Ninety-seven was Jubilee year, the year of the second Jubilee, you remember, and we had great doings at Fairfield, so that we hadn’t much time to bother about the ghost-ship though anyhow it isn’t our way to meddle in things that don’t concern us. Landlord, he saw his tenant once or twice when he was hoeing his turnips and passed the time of day, and landlord’s wife wore her new brooch to church every Sunday. But we didn’t mix much with the ghosts at any time, all except an idiot lad there was in the village, and he didn’t know the difference between a man and a ghost, poor innocent! On Jubilee Day, however, somebody told Captain Roberts why the church bells were ringing, and he hoisted a flag and fired off his guns like a loyal Englishman. ‘Tis true the guns were shotted, and one of the round shot knocked a hole in Farmer Johnstone’s barn, but nobody thought much of that in such a season of rejoicing.
It wasn’t till our celebrations were over that we noticed that anything was wrong in Fairfield. ‘Twas shoemaker who told me first about it one morning at the “Fox and Grapes.” “You know my great great-uncle?” he said to me.
“You mean Joshua, the quiet lad,” I answered, knowing him well.
“Quiet!” said shoemaker indignantly. “Quiet you call him, coming home at three o’clock every morning as drunk as a magistrate and waking up the whole house with his noise.”
“Why, it can’t be Joshua!” I said, for I knew him for one of the most respectable young ghosts in the village.
“Joshua it is,” said shoemaker; “and one of these nights he’ll find himself out in the street if he isn’t careful.”
This kind of talk shocked me, I can tell you, for I don’t like to hear a man abusing his own family, and I could hardly believe that a steady youngster like Joshua had taken to drink. But just then in came butcher Aylwin in such a temper that he could hardly drink his beer. “The young puppy! the young puppy!” he kept on saying; and it was some time before shoemaker and I found out that he was talking about his ancestor that fell at Senlac.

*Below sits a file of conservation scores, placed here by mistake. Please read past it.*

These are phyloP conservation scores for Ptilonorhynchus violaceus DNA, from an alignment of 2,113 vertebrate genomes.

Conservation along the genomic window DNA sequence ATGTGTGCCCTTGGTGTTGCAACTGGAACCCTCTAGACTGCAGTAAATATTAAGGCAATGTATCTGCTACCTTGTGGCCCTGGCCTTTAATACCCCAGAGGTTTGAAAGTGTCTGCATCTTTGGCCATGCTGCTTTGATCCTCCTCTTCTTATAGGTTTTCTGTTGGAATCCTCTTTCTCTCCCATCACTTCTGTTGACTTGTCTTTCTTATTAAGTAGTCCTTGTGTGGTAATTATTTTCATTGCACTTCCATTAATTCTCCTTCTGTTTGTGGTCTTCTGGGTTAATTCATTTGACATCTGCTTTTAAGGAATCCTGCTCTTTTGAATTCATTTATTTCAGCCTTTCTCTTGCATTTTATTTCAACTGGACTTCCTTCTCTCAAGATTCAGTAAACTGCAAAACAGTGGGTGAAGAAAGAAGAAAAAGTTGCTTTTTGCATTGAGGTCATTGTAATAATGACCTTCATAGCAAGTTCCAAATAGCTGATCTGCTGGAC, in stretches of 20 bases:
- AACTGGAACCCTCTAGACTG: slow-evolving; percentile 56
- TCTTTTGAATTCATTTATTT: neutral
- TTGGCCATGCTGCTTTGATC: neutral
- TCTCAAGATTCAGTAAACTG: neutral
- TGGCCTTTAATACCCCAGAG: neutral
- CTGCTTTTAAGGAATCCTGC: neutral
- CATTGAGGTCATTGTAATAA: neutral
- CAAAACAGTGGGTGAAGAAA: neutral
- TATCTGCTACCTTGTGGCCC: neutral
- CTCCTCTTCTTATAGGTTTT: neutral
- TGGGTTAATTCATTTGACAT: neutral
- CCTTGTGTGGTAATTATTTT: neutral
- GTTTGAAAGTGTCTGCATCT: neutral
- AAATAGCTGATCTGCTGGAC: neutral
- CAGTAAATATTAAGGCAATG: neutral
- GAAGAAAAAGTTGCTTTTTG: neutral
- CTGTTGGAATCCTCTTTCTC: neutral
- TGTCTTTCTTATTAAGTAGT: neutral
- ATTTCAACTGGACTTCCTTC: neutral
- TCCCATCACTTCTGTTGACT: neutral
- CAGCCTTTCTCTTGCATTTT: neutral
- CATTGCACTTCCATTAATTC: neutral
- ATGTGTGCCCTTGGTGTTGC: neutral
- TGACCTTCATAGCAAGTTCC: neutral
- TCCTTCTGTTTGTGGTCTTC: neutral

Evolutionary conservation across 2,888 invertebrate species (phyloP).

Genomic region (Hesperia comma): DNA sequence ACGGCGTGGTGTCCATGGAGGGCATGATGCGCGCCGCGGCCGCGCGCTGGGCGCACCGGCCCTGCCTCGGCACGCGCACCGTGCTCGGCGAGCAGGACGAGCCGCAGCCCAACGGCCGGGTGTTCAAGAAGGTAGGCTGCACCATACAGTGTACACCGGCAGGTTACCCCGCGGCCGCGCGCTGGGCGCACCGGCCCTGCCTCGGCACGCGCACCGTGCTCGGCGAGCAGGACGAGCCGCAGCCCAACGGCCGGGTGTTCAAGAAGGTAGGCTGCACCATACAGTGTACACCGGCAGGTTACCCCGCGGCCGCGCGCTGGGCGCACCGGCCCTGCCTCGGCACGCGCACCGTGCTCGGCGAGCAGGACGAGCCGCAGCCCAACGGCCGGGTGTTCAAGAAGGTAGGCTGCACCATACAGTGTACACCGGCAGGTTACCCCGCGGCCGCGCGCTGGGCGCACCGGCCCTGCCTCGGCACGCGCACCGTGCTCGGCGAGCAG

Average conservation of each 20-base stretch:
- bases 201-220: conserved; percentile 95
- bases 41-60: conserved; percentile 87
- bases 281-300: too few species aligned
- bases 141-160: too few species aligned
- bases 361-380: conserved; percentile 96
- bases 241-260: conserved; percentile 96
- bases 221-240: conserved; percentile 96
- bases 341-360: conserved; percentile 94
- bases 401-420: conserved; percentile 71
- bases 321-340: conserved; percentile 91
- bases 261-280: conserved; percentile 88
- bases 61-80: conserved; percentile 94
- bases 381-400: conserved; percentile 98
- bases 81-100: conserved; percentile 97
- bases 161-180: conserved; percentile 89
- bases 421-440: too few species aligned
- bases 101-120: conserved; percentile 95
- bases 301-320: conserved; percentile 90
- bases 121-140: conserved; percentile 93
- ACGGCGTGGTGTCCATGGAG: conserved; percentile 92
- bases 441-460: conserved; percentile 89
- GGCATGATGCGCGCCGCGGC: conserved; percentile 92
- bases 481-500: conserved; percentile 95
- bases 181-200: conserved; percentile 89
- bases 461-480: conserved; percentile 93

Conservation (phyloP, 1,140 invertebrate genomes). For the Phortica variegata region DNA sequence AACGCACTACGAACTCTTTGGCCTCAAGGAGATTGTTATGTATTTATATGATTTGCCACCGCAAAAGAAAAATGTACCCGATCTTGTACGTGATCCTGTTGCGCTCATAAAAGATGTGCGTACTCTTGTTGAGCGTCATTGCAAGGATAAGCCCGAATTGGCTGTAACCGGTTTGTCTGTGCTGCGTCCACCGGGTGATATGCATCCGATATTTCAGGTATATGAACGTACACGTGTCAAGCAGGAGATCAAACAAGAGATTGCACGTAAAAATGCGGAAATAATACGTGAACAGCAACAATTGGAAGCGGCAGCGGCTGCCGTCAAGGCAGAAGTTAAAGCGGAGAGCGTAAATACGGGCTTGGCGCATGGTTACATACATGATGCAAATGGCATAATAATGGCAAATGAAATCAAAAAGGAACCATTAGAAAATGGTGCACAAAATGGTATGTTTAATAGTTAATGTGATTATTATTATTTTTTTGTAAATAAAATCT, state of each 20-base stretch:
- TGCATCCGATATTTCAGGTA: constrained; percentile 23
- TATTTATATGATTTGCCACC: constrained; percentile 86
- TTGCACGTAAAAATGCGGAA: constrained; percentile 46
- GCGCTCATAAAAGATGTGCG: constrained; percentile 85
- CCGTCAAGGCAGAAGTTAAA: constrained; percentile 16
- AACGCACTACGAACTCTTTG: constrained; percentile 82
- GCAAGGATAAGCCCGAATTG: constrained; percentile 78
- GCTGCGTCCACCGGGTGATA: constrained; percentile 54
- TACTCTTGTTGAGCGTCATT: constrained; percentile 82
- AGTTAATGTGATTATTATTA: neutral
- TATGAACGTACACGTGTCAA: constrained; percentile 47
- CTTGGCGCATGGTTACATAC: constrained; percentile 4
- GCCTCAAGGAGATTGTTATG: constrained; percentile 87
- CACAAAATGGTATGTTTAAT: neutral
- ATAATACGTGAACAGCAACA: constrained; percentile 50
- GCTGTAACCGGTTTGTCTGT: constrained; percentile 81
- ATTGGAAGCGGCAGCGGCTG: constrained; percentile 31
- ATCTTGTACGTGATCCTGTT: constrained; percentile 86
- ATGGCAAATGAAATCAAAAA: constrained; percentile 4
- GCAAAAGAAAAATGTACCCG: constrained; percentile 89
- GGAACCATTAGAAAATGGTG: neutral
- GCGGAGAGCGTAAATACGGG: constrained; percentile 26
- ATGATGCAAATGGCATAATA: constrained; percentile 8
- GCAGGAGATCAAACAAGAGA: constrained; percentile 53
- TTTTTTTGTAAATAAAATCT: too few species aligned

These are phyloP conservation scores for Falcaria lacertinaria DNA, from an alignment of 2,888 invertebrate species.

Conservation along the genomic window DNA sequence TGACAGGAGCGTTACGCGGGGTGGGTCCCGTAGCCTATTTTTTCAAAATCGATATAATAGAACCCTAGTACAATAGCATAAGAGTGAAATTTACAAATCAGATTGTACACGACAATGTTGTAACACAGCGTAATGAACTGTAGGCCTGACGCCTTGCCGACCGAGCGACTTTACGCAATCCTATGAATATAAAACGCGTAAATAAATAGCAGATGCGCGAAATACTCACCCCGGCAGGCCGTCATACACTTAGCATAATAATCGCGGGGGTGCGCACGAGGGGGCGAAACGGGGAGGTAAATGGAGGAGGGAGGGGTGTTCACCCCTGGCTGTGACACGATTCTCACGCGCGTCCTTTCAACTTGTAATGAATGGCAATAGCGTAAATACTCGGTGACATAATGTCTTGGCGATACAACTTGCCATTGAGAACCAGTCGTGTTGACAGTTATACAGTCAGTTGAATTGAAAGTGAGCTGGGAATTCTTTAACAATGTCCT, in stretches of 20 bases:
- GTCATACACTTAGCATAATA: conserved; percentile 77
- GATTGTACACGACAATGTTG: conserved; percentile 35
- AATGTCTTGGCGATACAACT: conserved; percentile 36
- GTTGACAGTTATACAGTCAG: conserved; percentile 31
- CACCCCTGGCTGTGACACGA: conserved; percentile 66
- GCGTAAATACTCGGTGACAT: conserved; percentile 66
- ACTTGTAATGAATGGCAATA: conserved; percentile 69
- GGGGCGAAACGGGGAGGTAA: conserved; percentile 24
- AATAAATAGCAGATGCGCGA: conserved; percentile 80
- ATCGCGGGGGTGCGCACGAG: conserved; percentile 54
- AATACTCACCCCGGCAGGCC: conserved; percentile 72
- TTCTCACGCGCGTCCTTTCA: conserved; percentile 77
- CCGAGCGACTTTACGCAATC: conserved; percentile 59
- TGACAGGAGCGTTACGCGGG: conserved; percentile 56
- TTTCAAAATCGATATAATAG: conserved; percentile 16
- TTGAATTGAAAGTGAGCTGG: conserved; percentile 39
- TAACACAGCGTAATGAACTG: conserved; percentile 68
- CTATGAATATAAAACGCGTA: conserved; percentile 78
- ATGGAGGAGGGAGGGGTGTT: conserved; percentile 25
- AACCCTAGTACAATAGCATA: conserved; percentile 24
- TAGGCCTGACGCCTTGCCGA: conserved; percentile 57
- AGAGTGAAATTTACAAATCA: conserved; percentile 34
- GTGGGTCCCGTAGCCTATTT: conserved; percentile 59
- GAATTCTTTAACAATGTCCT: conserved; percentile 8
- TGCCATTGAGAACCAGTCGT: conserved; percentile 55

“Drink?” said shoemaker hopefully, for we all like company in our misfortunes, and butcher nodded grimly.
“The young noodle,” he said, emptying his tankard.
Well, after that I kept my ears open, and it was the same story all over the village. There was hardly a young man among all the ghosts of Fairfield who didn’t roll home in the small hours of the morning the worse for liquor. I used to wake up in the night and hear them stumble past my house, singing outrageous songs. The worst of it was that we couldn’t keep the scandal to ourselves and the folk at Greenhill began to talk of “sodden Fairfield” and taught their children to sing a song about us:
“Sodden Fairfield, sodden Fairfield, has no use for bread-and-butter, Rum for breakfast, rum for dinner, rum for tea, and rum for supper!”
We are easy-going in our village, but we didn’t like that.
Of course we soon found out where the young fellows went to get the drink, and landlord was terribly cut up that his tenant should have turned out so badly, but his wife wouldn’t hear of parting with the brooch, so that he couldn’t give the Captain notice to quit. But as time went on, things grew from bad to worse, and at all hours of the day you would see those young reprobates sleeping it off on the village green. Nearly every afternoon a ghost-wagon used to jolt down to the ship with a lading of rum, and though the older ghosts seemed inclined to give the Captain’s hospitality the go-by, the youngsters were neither to hold nor to bind.